Animal biotechnology regulation needs overhaul

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The GLP aggregated and excerpted this blog/article to reflect the diversity of news, opinion and analysis.

What do a fast-growing salmon and two hornless calves have in common?

In recent days they’ve ushered in a new era of food production and reframed the

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While the calves are a long way from deregulation or market, both announcements signal a shift in the decades-old regulatory logjam that has effectively blocked the advancement of animal biotechnology.

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. . .Complex national and international regulations, which are triggered by the use of modern biotechnology in the breeding process, rather than by an evaluation of potential risks and benefits posed by the resulting animals themselves, are thwarting efforts to develop healthier and more productive food animals through genetic engineering, argues Dr. Van Eenennaam in a review paper published Nov. 23 in the open-access journal “Agriculture and Food Security.”

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Given the advances in modern biotech, it’s time to reassess how GE animals are evaluated and regulated, and the hornless dairy calves and AquAdvantage salmon are good starting points.

These animals also have the potential to reshape the public conversation around biotechnology. The calves and salmon are not commodity crops, and they do not require pesticides or any other proprietary ingredients developed by their manufacturers. Neither are products of multinational corporations. In short, they do not fit any of the usual biotech bogeymen memes.

That “one-size-fits-all” argument against GMOs has never been valid, and it becomes even more specious now that hornless calves and the AquAdvantage salmon are on the scene.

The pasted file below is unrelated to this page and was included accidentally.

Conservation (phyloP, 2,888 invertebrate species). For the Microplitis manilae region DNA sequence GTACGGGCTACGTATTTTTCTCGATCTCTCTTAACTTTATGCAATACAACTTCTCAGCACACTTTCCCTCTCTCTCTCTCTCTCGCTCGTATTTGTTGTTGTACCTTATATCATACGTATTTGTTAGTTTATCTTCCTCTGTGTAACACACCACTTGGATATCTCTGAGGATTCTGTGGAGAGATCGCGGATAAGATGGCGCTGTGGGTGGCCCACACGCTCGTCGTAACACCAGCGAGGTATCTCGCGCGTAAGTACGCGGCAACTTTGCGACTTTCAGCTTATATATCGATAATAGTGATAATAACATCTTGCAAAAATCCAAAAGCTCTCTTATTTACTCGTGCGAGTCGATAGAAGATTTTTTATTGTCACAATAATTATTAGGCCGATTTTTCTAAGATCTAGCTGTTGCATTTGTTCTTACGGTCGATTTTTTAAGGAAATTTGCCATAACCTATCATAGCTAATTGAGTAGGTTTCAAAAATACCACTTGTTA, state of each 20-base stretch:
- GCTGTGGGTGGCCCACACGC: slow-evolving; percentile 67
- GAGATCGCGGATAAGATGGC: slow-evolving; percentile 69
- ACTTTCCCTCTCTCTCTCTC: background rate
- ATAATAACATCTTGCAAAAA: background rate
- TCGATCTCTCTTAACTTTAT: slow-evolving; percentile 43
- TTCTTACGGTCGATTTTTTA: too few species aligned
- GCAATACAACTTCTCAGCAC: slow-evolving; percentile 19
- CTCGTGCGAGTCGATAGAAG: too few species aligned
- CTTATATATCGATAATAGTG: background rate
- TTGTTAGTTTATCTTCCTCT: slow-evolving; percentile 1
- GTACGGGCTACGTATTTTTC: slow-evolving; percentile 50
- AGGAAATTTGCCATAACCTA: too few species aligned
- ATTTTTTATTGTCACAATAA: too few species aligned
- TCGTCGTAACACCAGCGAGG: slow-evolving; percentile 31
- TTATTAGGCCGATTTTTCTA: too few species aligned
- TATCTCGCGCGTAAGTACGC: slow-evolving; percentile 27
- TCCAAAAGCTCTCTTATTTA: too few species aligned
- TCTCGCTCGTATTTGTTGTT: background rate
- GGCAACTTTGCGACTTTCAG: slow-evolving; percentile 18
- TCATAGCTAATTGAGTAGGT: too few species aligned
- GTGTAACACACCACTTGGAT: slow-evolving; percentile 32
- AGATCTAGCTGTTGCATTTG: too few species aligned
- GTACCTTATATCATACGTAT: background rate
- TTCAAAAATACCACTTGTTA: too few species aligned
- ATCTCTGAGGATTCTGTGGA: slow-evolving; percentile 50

Read full, original post: Salmon and Calves Reframe Biotech Debate

  • Paulo Andrade

    GM animals
    risks can be assessed by the regular step-by-step risk assessment procedure
    adopted by most R.A. agencies around the World. If proven as risky as their no
    transformed counterparts, or if the new risks are low or negligible, the
    decision to adopt the technology should be left to the market. Benefits could
    be discussed, but there is not a formal framework to assess benefits, the only
    such procedure we have is meant for risks. Moreover, risk assessors are not
    economists, nor sociologists and it would be fool to mix the two things, risks
    and benefits, in a risk assessment agency;

  • Roy Williams

    What risk? We already have breeds of cattle that do not grow horns. By using a genetic engineering we can put the same genetic modification that happened by chance in a few breeds into all of our domestic cattle breeds. Improves animal welfare, improves farmer safety, reduces the cost of rearing a calf (don’t have to spend money/time dehorning), and indirectly reduces illness in calves. Since the genetics for “hornless” is already in other cattle breeds, this hardly seems like it should need years of regulatory investigation.